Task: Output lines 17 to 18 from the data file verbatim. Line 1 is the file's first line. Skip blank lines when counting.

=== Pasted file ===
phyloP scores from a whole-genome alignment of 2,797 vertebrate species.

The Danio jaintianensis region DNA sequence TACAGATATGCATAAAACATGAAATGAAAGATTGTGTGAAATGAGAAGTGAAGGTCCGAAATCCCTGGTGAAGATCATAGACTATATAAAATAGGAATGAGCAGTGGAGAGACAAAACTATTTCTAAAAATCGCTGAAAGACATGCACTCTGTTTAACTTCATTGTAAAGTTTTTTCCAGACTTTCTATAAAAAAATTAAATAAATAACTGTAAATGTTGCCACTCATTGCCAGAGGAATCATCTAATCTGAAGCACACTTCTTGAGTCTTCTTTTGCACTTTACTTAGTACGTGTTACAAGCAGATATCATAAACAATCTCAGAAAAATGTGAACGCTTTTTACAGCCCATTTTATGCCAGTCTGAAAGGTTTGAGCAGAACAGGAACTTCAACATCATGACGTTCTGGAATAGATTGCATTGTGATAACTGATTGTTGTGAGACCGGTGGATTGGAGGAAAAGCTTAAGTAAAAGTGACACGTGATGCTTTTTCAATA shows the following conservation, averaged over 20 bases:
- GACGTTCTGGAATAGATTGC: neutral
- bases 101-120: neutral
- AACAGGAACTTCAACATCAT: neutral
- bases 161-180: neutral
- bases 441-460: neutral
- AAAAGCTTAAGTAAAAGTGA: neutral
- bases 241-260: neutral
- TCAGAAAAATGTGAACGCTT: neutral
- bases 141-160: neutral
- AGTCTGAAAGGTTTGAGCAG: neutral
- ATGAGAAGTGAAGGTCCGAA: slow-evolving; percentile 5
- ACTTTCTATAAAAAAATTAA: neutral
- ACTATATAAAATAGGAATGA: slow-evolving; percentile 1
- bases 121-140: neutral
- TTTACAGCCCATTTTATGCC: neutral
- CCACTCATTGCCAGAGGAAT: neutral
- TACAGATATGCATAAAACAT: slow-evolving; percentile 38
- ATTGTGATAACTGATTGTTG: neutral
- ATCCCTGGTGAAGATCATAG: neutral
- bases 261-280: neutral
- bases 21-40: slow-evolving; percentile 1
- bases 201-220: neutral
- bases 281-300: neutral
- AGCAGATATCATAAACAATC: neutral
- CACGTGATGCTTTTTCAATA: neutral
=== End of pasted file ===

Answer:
- TTTACAGCCCATTTTATGCC: neutral
- CCACTCATTGCCAGAGGAAT: neutral